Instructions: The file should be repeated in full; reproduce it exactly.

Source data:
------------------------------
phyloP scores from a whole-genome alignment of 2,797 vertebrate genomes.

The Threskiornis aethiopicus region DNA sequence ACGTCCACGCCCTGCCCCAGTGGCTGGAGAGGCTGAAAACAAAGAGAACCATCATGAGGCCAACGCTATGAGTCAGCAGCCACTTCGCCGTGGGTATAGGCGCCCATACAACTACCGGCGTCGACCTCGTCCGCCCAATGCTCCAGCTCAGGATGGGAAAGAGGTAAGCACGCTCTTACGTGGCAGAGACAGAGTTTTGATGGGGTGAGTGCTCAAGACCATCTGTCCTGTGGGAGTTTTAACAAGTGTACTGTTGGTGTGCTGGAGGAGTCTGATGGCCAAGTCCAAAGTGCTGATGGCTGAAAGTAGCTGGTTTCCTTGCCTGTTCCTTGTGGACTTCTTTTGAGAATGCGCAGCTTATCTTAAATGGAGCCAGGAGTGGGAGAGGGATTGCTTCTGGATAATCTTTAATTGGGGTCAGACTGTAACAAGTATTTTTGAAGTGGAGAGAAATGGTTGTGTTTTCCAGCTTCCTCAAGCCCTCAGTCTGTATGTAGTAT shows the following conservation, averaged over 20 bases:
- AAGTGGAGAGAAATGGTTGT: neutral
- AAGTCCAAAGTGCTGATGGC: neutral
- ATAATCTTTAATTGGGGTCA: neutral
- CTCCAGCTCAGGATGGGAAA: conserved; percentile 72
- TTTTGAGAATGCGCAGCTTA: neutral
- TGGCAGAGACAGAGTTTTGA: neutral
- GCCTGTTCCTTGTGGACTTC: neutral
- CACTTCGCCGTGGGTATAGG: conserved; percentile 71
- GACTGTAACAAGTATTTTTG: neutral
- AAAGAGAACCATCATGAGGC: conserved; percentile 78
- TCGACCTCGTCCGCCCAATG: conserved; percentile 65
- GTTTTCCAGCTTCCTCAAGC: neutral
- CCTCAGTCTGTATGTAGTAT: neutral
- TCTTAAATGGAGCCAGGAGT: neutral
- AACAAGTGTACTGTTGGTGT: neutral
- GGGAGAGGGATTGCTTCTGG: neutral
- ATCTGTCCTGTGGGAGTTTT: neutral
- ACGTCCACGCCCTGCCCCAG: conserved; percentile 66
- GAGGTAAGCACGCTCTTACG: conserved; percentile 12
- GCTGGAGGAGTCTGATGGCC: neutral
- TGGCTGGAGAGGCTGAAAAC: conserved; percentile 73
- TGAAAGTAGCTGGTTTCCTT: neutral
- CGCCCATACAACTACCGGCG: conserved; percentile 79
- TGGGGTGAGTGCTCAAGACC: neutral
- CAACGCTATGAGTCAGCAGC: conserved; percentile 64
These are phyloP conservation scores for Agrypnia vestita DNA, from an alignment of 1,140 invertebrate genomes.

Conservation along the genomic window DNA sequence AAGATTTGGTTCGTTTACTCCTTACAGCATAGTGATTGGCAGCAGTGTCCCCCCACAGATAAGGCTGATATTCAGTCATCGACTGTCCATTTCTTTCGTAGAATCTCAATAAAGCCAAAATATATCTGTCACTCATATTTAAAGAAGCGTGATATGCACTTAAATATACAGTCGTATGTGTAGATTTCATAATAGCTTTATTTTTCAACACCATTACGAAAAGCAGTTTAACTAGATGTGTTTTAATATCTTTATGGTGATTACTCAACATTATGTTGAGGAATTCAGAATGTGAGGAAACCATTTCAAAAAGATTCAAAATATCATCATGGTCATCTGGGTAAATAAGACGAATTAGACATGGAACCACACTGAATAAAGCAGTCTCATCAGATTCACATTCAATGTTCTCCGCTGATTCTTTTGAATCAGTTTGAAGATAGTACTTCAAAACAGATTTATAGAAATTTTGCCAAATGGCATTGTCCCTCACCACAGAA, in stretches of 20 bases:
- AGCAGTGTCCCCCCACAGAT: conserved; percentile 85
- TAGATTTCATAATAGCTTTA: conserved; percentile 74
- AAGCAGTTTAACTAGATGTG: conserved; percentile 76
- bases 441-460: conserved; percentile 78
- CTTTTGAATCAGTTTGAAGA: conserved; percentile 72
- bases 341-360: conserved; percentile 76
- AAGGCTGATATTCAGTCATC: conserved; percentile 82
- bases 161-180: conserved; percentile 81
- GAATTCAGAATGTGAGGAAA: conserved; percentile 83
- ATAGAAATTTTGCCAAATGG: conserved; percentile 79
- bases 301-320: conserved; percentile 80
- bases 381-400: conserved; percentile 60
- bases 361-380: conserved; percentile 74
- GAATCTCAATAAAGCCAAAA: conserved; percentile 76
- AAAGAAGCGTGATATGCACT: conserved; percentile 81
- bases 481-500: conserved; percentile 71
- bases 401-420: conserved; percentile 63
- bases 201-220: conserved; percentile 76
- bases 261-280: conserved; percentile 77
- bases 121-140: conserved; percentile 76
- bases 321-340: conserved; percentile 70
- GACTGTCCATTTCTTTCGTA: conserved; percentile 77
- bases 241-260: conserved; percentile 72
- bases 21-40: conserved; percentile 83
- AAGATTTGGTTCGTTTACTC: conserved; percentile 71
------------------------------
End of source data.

phyloP scores from a whole-genome alignment of 2,797 vertebrate genomes.

The Threskiornis aethiopicus region DNA sequence ACGTCCACGCCCTGCCCCAGTGGCTGGAGAGGCTGAAAACAAAGAGAACCATCATGAGGCCAACGCTATGAGTCAGCAGCCACTTCGCCGTGGGTATAGGCGCCCATACAACTACCGGCGTCGACCTCGTCCGCCCAATGCTCCAGCTCAGGATGGGAAAGAGGTAAGCACGCTCTTACGTGGCAGAGACAGAGTTTTGATGGGGTGAGTGCTCAAGACCATCTGTCCTGTGGGAGTTTTAACAAGTGTACTGTTGGTGTGCTGGAGGAGTCTGATGGCCAAGTCCAAAGTGCTGATGGCTGAAAGTAGCTGGTTTCCTTGCCTGTTCCTTGTGGACTTCTTTTGAGAATGCGCAGCTTATCTTAAATGGAGCCAGGAGTGGGAGAGGGATTGCTTCTGGATAATCTTTAATTGGGGTCAGACTGTAACAAGTATTTTTGAAGTGGAGAGAAATGGTTGTGTTTTCCAGCTTCCTCAAGCCCTCAGTCTGTATGTAGTAT shows the following conservation, averaged over 20 bases:
- AAGTGGAGAGAAATGGTTGT: neutral
- AAGTCCAAAGTGCTGATGGC: neutral
- ATAATCTTTAATTGGGGTCA: neutral
- CTCCAGCTCAGGATGGGAAA: conserved; percentile 72
- TTTTGAGAATGCGCAGCTTA: neutral
- TGGCAGAGACAGAGTTTTGA: neutral
- GCCTGTTCCTTGTGGACTTC: neutral
- CACTTCGCCGTGGGTATAGG: conserved; percentile 71
- GACTGTAACAAGTATTTTTG: neutral
- AAAGAGAACCATCATGAGGC: conserved; percentile 78
- TCGACCTCGTCCGCCCAATG: conserved; percentile 65
- GTTTTCCAGCTTCCTCAAGC: neutral
- CCTCAGTCTGTATGTAGTAT: neutral
- TCTTAAATGGAGCCAGGAGT: neutral
- AACAAGTGTACTGTTGGTGT: neutral
- GGGAGAGGGATTGCTTCTGG: neutral
- ATCTGTCCTGTGGGAGTTTT: neutral
- ACGTCCACGCCCTGCCCCAG: conserved; percentile 66
- GAGGTAAGCACGCTCTTACG: conserved; percentile 12
- GCTGGAGGAGTCTGATGGCC: neutral
- TGGCTGGAGAGGCTGAAAAC: conserved; percentile 73
- TGAAAGTAGCTGGTTTCCTT: neutral
- CGCCCATACAACTACCGGCG: conserved; percentile 79
- TGGGGTGAGTGCTCAAGACC: neutral
- CAACGCTATGAGTCAGCAGC: conserved; percentile 64
These are phyloP conservation scores for Agrypnia vestita DNA, from an alignment of 1,140 invertebrate genomes.

Conservation along the genomic window DNA sequence AAGATTTGGTTCGTTTACTCCTTACAGCATAGTGATTGGCAGCAGTGTCCCCCCACAGATAAGGCTGATATTCAGTCATCGACTGTCCATTTCTTTCGTAGAATCTCAATAAAGCCAAAATATATCTGTCACTCATATTTAAAGAAGCGTGATATGCACTTAAATATACAGTCGTATGTGTAGATTTCATAATAGCTTTATTTTTCAACACCATTACGAAAAGCAGTTTAACTAGATGTGTTTTAATATCTTTATGGTGATTACTCAACATTATGTTGAGGAATTCAGAATGTGAGGAAACCATTTCAAAAAGATTCAAAATATCATCATGGTCATCTGGGTAAATAAGACGAATTAGACATGGAACCACACTGAATAAAGCAGTCTCATCAGATTCACATTCAATGTTCTCCGCTGATTCTTTTGAATCAGTTTGAAGATAGTACTTCAAAACAGATTTATAGAAATTTTGCCAAATGGCATTGTCCCTCACCACAGAA, in stretches of 20 bases:
- AGCAGTGTCCCCCCACAGAT: conserved; percentile 85
- TAGATTTCATAATAGCTTTA: conserved; percentile 74
- AAGCAGTTTAACTAGATGTG: conserved; percentile 76
- bases 441-460: conserved; percentile 78
- CTTTTGAATCAGTTTGAAGA: conserved; percentile 72
- bases 341-360: conserved; percentile 76
- AAGGCTGATATTCAGTCATC: conserved; percentile 82
- bases 161-180: conserved; percentile 81
- GAATTCAGAATGTGAGGAAA: conserved; percentile 83
- ATAGAAATTTTGCCAAATGG: conserved; percentile 79
- bases 301-320: conserved; percentile 80
- bases 381-400: conserved; percentile 60
- bases 361-380: conserved; percentile 74
- GAATCTCAATAAAGCCAAAA: conserved; percentile 76
- AAAGAAGCGTGATATGCACT: conserved; percentile 81
- bases 481-500: conserved; percentile 71
- bases 401-420: conserved; percentile 63
- bases 201-220: conserved; percentile 76
- bases 261-280: conserved; percentile 77
- bases 121-140: conserved; percentile 76
- bases 321-340: conserved; percentile 70
- GACTGTCCATTTCTTTCGTA: conserved; percentile 77
- bases 241-260: conserved; percentile 72
- bases 21-40: conserved; percentile 83
- AAGATTTGGTTCGTTTACTC: conserved; percentile 71